Green leafy vegetables are best here, with the likes of romaine lettuce, asparagus, courgette, cucumber beet greens, mustard greens, green peppers, broccoli greens, bok choy, and carrot tops being favored.
You need to be particularly careful of more carbohydrate-dense vegetables, such as carrots, potatoes, and other roots like swede.
And remember, hay should always come first.
That should be available all day every day.
Mangetout, and other servings of vegetables, are best served at specific times each day.
How To Feed Your Rabbit Mangetout
Rabbits primarily graze for their food, needing to eat consistently throughout the day. Although, it is hay that they need continuous access to. Alternatively, mangetout should be offered in portioned amounts and at set times of the day.
When it comes to feeding mangetout to your rabbit, you do need to be a little mindful.
Unlike hay that you should provide liberally, mangetout should be weighed, measured and fed in controlled portions (along with the other vegetables you choose to feed).
But when it comes to offering mangetout and vegetables you have a few options:
- Feed by hand,
- Produce a small bowl of various vegetables.
Mangetout is great because you can feed it whole.
You do not need, nor is it advised to cook it first.
You can take a few slices, and feed them directly to your rabbit.
They’re not too challenging for your rabbit to chew either, which is great.
Feeding by hand can be a lovely way to spend some time with your rabbit. Allthewhile building their trust and confidence in you.
Otherwise, you can look to mix mangetout in with other vegetables.
Put them in a small bowl and leave it for your rabbit to consume as and when they desire.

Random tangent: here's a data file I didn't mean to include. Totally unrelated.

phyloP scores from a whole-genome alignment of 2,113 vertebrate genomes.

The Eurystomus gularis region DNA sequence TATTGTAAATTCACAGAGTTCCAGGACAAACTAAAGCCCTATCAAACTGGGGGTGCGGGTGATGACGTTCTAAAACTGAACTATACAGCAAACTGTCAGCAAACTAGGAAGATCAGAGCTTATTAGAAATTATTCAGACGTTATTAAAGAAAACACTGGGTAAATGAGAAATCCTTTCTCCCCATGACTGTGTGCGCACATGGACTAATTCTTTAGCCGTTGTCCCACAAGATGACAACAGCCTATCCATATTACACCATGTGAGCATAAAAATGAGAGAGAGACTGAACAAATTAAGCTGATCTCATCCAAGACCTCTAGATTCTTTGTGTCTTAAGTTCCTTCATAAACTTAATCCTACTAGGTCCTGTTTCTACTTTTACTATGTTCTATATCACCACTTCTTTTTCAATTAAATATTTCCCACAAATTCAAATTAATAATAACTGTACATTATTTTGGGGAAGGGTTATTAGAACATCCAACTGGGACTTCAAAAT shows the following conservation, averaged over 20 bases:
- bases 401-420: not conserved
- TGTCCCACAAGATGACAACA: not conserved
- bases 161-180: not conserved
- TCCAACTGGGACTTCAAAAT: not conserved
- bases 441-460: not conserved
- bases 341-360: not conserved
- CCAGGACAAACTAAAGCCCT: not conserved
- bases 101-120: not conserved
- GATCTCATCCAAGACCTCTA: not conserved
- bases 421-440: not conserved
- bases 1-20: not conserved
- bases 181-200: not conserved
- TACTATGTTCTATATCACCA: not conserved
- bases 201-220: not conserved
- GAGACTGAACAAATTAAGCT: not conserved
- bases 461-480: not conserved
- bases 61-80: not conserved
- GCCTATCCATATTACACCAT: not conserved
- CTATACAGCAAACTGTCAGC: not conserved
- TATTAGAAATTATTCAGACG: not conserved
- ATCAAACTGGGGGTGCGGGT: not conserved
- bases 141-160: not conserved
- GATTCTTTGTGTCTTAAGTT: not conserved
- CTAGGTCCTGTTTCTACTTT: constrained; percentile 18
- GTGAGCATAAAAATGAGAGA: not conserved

Either way, just be sure to monitor how much you are feeding.
Consider if you are offering other vegetables, less mangetout should be provided.
And do start slowly with any new food.
Feeding a rabbit isn’t too challenging, but it does require careful planning and several considerations.
While most rabbits tolerate mangetout well, when introducing any new food it must be done so in a careful, controlled manner.
And lastly, be sure to prepare the mangetout ahead of time. You may need to give it a wash to remove any dirt or debris.
Thankfully, mangetout is entirely safe and suitable for most rabbits.
With the odd few exceptions, of course.
But nonetheless, this green fibrous vegetable does provide a decent amount of nutrition, does not contain anything toxic naturally, and is relatively easy for a rabbit to consume.
But as with any vegetable, it needs to be introduced slowly.
See how your rabbit responds and if they even like it.
Besides, there is no guarantee they will even eat it if provided.
And in that case, simply move on to something else they enjoy. Never force it. There is really no need.
And it should be routinely changed with other suitable vegetables too.
Vegetables should always come second.
Hay should form the basis of any rabbit’s diet.
And they need to get through quite a bit for a healthy digestive system and for sufficient natural teeth grinding.
I am a practiced pet owner with decades of experience owning a number of different pets. I am also the main writer and chief editor here at Pet Educate; a site I created to share everything I’ve learned about pet ownership over the years and my extensive research along the way.